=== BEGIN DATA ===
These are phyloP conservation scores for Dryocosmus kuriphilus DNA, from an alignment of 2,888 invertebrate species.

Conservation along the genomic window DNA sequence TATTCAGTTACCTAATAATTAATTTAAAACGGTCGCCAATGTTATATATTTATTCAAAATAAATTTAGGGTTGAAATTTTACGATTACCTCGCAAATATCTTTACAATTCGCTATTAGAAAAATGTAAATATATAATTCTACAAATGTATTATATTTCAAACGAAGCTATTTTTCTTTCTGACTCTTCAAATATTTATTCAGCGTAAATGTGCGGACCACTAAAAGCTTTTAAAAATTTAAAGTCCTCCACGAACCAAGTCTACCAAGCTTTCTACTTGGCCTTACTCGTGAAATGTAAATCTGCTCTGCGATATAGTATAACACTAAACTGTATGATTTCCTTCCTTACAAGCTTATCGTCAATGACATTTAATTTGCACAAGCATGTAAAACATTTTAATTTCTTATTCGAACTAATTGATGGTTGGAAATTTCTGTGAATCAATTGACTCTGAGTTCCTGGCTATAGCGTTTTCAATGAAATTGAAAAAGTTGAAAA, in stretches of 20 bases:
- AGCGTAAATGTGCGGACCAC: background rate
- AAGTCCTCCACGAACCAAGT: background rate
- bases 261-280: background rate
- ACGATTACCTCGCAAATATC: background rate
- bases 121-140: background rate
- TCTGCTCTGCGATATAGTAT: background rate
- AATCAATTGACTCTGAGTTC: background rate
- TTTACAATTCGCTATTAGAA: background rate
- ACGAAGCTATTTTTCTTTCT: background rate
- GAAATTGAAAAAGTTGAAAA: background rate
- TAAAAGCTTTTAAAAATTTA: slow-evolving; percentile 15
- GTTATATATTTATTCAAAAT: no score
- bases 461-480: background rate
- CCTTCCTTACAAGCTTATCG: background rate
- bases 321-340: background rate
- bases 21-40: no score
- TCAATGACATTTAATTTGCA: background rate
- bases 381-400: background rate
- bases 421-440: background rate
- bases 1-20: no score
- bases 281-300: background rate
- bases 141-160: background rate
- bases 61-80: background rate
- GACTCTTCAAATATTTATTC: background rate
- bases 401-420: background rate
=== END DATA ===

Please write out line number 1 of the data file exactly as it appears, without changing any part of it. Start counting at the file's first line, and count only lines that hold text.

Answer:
These are phyloP conservation scores for Dryocosmus kuriphilus DNA, from an alignment of 2,888 invertebrate species.